Introduction Cardiovascular magnetic resonance (CMR) is the gold standard technique to assess myocardial viability (using late gadolinium enhancement (LGE)) and reversible injury (using T2-Weighted (T2W) for oedema imaging) in acute myocardial infarction (MI). However, both LGE and T2W are hampered by methodological issues such as threshold-based method for post-processing with scope for error and the need for MR contrast agent. The interpretation of CMR is also challenged by the dynamic changes occurring in the acutely ischaemic tissue as part of the healing process. Pre-contrast T1-mapping can overcome these limitations by providing voxel-based quantitative tissue characterisation. In acute MI patients, we sought to investigate whether pre-contrast T1-mapping11 (1) detects acute myocardial injury, (2) allows for quantification of the severity of damage when compared to standard techniques such as LGE and T2W, and (3) has the ability to predict long term functional recovery.
Methods 41 patients with acute MI (30% non-ST elevation MI (NSTEMI)) underwent 3T CMR including T2W, T1 mapping and LGE, 12–48 h after chest pain onset and at 6 months. Patients with ST elevation MI (STEMI) underwent primary PCI first. Acute mean segmental T1values, acute and chronic regional and global function and segmental damaged fraction by T2W and LGE were assessed.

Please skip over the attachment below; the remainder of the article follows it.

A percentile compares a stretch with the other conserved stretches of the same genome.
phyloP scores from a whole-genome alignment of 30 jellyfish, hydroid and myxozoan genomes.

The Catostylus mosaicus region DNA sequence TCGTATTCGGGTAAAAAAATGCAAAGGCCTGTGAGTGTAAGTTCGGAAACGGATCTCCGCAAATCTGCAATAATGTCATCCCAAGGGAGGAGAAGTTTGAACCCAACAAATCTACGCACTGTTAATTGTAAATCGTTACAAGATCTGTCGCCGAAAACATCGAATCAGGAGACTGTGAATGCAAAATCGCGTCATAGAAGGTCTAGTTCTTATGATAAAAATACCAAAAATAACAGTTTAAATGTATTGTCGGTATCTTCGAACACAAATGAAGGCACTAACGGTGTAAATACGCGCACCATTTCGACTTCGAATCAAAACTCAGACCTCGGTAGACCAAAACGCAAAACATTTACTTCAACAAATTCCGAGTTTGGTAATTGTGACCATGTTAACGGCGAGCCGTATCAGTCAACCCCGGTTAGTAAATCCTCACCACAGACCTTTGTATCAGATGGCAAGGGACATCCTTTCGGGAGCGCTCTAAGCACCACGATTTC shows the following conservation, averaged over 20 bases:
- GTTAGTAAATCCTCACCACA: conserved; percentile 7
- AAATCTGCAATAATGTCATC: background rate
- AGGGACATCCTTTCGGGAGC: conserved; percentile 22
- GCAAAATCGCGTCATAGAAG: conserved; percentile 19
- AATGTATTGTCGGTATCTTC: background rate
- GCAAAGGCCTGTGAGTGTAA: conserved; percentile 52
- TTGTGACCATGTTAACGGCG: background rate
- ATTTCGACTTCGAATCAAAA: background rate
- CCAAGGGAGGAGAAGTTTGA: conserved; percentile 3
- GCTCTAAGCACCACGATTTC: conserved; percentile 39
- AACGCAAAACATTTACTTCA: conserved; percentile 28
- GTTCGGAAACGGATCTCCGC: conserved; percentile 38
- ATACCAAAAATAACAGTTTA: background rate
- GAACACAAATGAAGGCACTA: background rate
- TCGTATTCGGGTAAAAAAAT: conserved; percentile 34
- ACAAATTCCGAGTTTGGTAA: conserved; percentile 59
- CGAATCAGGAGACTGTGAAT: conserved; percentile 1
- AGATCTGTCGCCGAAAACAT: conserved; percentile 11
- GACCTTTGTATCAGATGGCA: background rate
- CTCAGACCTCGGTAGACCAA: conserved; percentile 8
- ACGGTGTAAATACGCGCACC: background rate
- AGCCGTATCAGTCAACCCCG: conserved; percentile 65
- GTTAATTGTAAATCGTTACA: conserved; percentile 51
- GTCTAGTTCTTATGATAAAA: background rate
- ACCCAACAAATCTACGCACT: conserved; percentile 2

Results The diagnostic performance of acute T1-mapping was at least as good as that of T2W CMR for detecting myocardial injury; however, in NSTEMI it was significantly higher than T2W oedema imaging. Also, T1 values could define the segmental damaged fraction, as assessed by either by LGE or T2W (p<0.01). Furthermore, the likelihood of improvement of segmental function at 6 months decreased progressively as acute T1 values increased (p<0.0004).
Conclusions In patients with acute MI, pre-contrast T1 mapping allows to delineate the extent of myocardial injury and to predict functional recovery at 6 months. Further investigations will be needed to determine whether T1 mapping can distinguish oedema from necrosis in acute MI.
- Cardiac magnetic resonance
- acute myocardial infarction
- T1 mapping